Council of Nicaea (787 AD) This council was called by the Empress Irene, which ordered the restoration of images in the church, but declared that they should only be venerated, not worshipped. [Look up the definitions in the English dictionary for venerate, veneration, and worship. Is there any difference? There is a possibly that just a little bit more difference exists between George I and George II than those words!]
These four councils established doctrines by majority vote that violates the first four commandments that Jesus Christ summed up into one when asked the trick question: Which is the great commandment in the law? (Matt. 22:33-40) The lust for power, authority, and the murder that ensued while enforcing the council’s dictates violates all of God’s Ten Commandments, not just the first four. The history of the eastern and western orthodox churches, the ecclesiastical councils, and some of the philosophical theology in support of the doctrines and traditions approved can be found in most any Encyclopedia.
Constantine the Great became sole ruler of the entire Roman Empire in 324 AD after Licinius, ruler over the eastern division, was murdered. His father, Constantius I, had ruled jointly with Galerius and Maximianus, and was killed in battle in 306. Afterwards, the army proclaimed Constantine as Caesar, and Galerius was then forced to recognize the title. Constantine’s position was further strengthened by his marriage to Fausta, who was the daughter of Maximianus. In 310, Maximianus tried to oust the young emperor and was murdered.
Maxentius, son of Maximianus, sought revenge and was killed in battle in 312 AD. It was just prior to that battle that Constantine was supposed to have seen in the sky a flaming cross bearing the legend “in hoc signo vinces” or “in this sign conquer”. [Can anyone believe that this was a sign from God? Does it remind you of anything else sinister?] The legend purportedly led to Constantine’s Christianity. He is considered one of the ablest rulers of the Roman Empire, although his reign was beset by much political and religious intrigue. His many reprehensible murders included his wife, Fausta, and his own son, Crispus. He did protect the empire’s new religion, which was the officially recognized form of Christianity by empowering the Catholic Church, but he did not officially become a Christian until his deathbed conversion in 337 AD.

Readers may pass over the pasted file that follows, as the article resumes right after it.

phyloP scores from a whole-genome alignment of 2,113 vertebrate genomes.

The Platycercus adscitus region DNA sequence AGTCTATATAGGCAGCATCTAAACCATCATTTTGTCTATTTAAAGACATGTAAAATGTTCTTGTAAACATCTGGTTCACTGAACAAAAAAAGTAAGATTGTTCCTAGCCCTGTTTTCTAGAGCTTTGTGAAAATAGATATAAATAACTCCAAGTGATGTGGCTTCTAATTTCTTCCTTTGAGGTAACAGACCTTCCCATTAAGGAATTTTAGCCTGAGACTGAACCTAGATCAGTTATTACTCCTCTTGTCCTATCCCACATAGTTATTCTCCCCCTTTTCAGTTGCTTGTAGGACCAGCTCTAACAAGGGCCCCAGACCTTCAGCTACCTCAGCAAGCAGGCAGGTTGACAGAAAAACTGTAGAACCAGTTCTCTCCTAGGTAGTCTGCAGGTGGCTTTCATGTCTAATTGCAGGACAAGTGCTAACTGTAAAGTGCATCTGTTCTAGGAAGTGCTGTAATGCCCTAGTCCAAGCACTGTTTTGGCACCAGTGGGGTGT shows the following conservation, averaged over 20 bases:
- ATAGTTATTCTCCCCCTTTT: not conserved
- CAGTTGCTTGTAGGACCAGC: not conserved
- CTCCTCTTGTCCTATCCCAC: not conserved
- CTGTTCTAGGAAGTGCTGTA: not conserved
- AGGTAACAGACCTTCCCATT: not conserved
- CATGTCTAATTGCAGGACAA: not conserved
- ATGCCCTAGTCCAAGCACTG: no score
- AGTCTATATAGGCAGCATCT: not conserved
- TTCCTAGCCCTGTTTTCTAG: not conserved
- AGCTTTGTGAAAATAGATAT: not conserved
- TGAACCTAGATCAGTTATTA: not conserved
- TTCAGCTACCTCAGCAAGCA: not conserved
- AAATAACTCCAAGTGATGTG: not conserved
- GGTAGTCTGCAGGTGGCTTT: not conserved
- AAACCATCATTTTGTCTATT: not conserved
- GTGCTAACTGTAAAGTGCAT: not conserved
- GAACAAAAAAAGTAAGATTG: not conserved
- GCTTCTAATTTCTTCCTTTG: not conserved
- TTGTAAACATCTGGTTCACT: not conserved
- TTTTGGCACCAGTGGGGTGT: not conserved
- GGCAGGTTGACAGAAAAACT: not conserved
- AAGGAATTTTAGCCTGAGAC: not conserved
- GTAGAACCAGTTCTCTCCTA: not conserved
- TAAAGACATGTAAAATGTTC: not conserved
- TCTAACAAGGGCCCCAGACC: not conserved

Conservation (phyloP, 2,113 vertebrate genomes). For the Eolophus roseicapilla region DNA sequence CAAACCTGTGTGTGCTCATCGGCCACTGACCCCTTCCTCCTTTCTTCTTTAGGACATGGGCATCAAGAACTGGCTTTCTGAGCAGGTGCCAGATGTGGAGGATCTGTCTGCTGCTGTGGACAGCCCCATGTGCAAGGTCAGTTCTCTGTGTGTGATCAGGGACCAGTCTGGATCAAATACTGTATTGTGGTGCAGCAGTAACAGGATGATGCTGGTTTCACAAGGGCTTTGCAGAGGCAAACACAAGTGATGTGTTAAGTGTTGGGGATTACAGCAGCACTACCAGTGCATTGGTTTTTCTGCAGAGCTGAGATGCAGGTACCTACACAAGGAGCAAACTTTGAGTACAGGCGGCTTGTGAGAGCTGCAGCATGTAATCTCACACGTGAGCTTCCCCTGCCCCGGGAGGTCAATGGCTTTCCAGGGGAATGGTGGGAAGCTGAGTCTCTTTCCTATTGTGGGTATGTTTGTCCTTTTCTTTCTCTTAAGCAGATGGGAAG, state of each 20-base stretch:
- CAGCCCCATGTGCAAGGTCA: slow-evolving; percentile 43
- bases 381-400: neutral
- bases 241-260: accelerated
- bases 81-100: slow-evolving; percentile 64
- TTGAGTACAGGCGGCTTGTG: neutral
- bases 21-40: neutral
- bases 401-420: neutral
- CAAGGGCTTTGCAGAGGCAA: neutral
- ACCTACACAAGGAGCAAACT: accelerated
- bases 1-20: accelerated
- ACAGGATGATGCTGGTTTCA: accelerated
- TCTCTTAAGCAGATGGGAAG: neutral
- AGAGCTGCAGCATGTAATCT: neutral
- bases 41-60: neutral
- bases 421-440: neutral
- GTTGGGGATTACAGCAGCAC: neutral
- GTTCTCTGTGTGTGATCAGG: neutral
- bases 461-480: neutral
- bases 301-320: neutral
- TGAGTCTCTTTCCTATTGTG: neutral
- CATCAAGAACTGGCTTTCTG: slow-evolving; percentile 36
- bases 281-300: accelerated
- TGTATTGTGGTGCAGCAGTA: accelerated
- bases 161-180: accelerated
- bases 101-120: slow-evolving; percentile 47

Due to the theological conflicts within Christendom, Constantine ordered and directed the first Council of Nicaea in 325 AD. The eastern churches in Asia and western churches in Greece, Italy and Spain had already adapted Sunday as the Christian day of worship and rest. [Sunday was revered as the day of the sun in Sun god worship. (Gen. 1:3-5; Eze. 8:16)] After Constantine had recognized Christianity as the empire’s official religion and made Sunday the official day of rest (excluding agriculture) a civil law, the official church could legally persecute Christians keeping the Lord’s Sabbath.
Any Christian sect that did not adhere to the Roman Church’s newly established authority was declared heretic. The true flock began fleeing to the wilderness. (Rev. 12) When the poor Sabbath keeping Waldenses emerged during the 12th to 15th centuries with their copies of scriptures from the Bible, the papal bull to exterminate them was issued by Pope Innocent VIII in 1487. [Ironic name for such a supposedly holy, but murderous man.] Their copies of individual books of scripture and even their complete Bibles were burned, and then they were killed in a variety of tortuous ways. The Gutenberg printing press wasn’t invented 1440.